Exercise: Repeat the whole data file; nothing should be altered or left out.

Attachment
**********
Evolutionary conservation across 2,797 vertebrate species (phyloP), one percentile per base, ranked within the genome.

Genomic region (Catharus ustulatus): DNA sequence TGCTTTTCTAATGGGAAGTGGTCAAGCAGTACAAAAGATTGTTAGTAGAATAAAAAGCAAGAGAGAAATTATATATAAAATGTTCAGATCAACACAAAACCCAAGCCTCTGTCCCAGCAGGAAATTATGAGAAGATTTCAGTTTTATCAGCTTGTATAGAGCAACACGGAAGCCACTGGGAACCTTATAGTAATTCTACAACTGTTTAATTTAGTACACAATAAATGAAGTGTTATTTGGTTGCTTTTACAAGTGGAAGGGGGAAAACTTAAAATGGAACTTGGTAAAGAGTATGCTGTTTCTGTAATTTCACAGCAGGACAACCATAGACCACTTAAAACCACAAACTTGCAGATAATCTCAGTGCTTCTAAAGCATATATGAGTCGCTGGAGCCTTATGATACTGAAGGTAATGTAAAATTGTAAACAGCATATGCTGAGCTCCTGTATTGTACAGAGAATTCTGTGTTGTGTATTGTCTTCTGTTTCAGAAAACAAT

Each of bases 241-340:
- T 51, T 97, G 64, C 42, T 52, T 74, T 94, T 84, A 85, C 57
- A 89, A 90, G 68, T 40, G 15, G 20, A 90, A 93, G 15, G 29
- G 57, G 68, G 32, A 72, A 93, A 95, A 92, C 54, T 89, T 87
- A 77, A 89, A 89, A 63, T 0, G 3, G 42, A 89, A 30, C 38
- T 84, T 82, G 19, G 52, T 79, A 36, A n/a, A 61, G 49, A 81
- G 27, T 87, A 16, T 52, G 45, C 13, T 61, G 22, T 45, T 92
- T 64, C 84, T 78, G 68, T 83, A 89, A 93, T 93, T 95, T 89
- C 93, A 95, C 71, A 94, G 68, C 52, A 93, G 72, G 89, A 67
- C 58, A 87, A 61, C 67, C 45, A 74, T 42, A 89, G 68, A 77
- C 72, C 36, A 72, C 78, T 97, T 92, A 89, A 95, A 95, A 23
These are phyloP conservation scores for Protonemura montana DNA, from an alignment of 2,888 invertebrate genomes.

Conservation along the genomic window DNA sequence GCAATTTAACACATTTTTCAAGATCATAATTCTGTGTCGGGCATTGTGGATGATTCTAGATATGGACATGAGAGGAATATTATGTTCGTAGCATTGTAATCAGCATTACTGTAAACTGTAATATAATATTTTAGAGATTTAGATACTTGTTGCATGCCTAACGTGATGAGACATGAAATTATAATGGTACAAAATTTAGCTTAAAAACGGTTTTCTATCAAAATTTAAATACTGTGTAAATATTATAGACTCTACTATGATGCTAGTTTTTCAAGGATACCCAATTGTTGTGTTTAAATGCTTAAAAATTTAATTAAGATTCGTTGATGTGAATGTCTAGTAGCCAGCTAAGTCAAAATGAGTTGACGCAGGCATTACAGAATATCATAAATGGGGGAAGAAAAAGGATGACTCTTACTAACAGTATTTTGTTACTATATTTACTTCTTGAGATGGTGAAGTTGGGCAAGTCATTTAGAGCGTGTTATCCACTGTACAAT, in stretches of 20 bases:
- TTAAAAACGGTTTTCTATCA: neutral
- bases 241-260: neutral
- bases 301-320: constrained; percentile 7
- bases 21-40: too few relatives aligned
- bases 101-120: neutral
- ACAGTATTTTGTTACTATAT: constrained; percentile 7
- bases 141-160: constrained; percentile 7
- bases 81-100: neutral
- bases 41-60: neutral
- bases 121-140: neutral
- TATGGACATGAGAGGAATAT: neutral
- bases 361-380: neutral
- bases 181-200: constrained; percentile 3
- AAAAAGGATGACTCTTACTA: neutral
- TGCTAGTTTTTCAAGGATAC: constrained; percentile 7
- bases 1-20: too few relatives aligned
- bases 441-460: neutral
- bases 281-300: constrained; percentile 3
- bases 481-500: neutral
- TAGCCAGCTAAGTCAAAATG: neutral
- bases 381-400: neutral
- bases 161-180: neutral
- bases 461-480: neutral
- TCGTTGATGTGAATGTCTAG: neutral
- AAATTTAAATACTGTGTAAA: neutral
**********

Evolutionary conservation across 2,797 vertebrate species (phyloP), one percentile per base, ranked within the genome.

Genomic region (Catharus ustulatus): DNA sequence TGCTTTTCTAATGGGAAGTGGTCAAGCAGTACAAAAGATTGTTAGTAGAATAAAAAGCAAGAGAGAAATTATATATAAAATGTTCAGATCAACACAAAACCCAAGCCTCTGTCCCAGCAGGAAATTATGAGAAGATTTCAGTTTTATCAGCTTGTATAGAGCAACACGGAAGCCACTGGGAACCTTATAGTAATTCTACAACTGTTTAATTTAGTACACAATAAATGAAGTGTTATTTGGTTGCTTTTACAAGTGGAAGGGGGAAAACTTAAAATGGAACTTGGTAAAGAGTATGCTGTTTCTGTAATTTCACAGCAGGACAACCATAGACCACTTAAAACCACAAACTTGCAGATAATCTCAGTGCTTCTAAAGCATATATGAGTCGCTGGAGCCTTATGATACTGAAGGTAATGTAAAATTGTAAACAGCATATGCTGAGCTCCTGTATTGTACAGAGAATTCTGTGTTGTGTATTGTCTTCTGTTTCAGAAAACAAT

Each of bases 241-340:
- T 51, T 97, G 64, C 42, T 52, T 74, T 94, T 84, A 85, C 57
- A 89, A 90, G 68, T 40, G 15, G 20, A 90, A 93, G 15, G 29
- G 57, G 68, G 32, A 72, A 93, A 95, A 92, C 54, T 89, T 87
- A 77, A 89, A 89, A 63, T 0, G 3, G 42, A 89, A 30, C 38
- T 84, T 82, G 19, G 52, T 79, A 36, A n/a, A 61, G 49, A 81
- G 27, T 87, A 16, T 52, G 45, C 13, T 61, G 22, T 45, T 92
- T 64, C 84, T 78, G 68, T 83, A 89, A 93, T 93, T 95, T 89
- C 93, A 95, C 71, A 94, G 68, C 52, A 93, G 72, G 89, A 67
- C 58, A 87, A 61, C 67, C 45, A 74, T 42, A 89, G 68, A 77
- C 72, C 36, A 72, C 78, T 97, T 92, A 89, A 95, A 95, A 23
These are phyloP conservation scores for Protonemura montana DNA, from an alignment of 2,888 invertebrate genomes.

Conservation along the genomic window DNA sequence GCAATTTAACACATTTTTCAAGATCATAATTCTGTGTCGGGCATTGTGGATGATTCTAGATATGGACATGAGAGGAATATTATGTTCGTAGCATTGTAATCAGCATTACTGTAAACTGTAATATAATATTTTAGAGATTTAGATACTTGTTGCATGCCTAACGTGATGAGACATGAAATTATAATGGTACAAAATTTAGCTTAAAAACGGTTTTCTATCAAAATTTAAATACTGTGTAAATATTATAGACTCTACTATGATGCTAGTTTTTCAAGGATACCCAATTGTTGTGTTTAAATGCTTAAAAATTTAATTAAGATTCGTTGATGTGAATGTCTAGTAGCCAGCTAAGTCAAAATGAGTTGACGCAGGCATTACAGAATATCATAAATGGGGGAAGAAAAAGGATGACTCTTACTAACAGTATTTTGTTACTATATTTACTTCTTGAGATGGTGAAGTTGGGCAAGTCATTTAGAGCGTGTTATCCACTGTACAAT, in stretches of 20 bases:
- TTAAAAACGGTTTTCTATCA: neutral
- bases 241-260: neutral
- bases 301-320: constrained; percentile 7
- bases 21-40: too few relatives aligned
- bases 101-120: neutral
- ACAGTATTTTGTTACTATAT: constrained; percentile 7
- bases 141-160: constrained; percentile 7
- bases 81-100: neutral
- bases 41-60: neutral
- bases 121-140: neutral
- TATGGACATGAGAGGAATAT: neutral
- bases 361-380: neutral
- bases 181-200: constrained; percentile 3
- AAAAAGGATGACTCTTACTA: neutral
- TGCTAGTTTTTCAAGGATAC: constrained; percentile 7
- bases 1-20: too few relatives aligned
- bases 441-460: neutral
- bases 281-300: constrained; percentile 3
- bases 481-500: neutral
- TAGCCAGCTAAGTCAAAATG: neutral
- bases 381-400: neutral
- bases 161-180: neutral
- bases 461-480: neutral
- TCGTTGATGTGAATGTCTAG: neutral
- AAATTTAAATACTGTGTAAA: neutral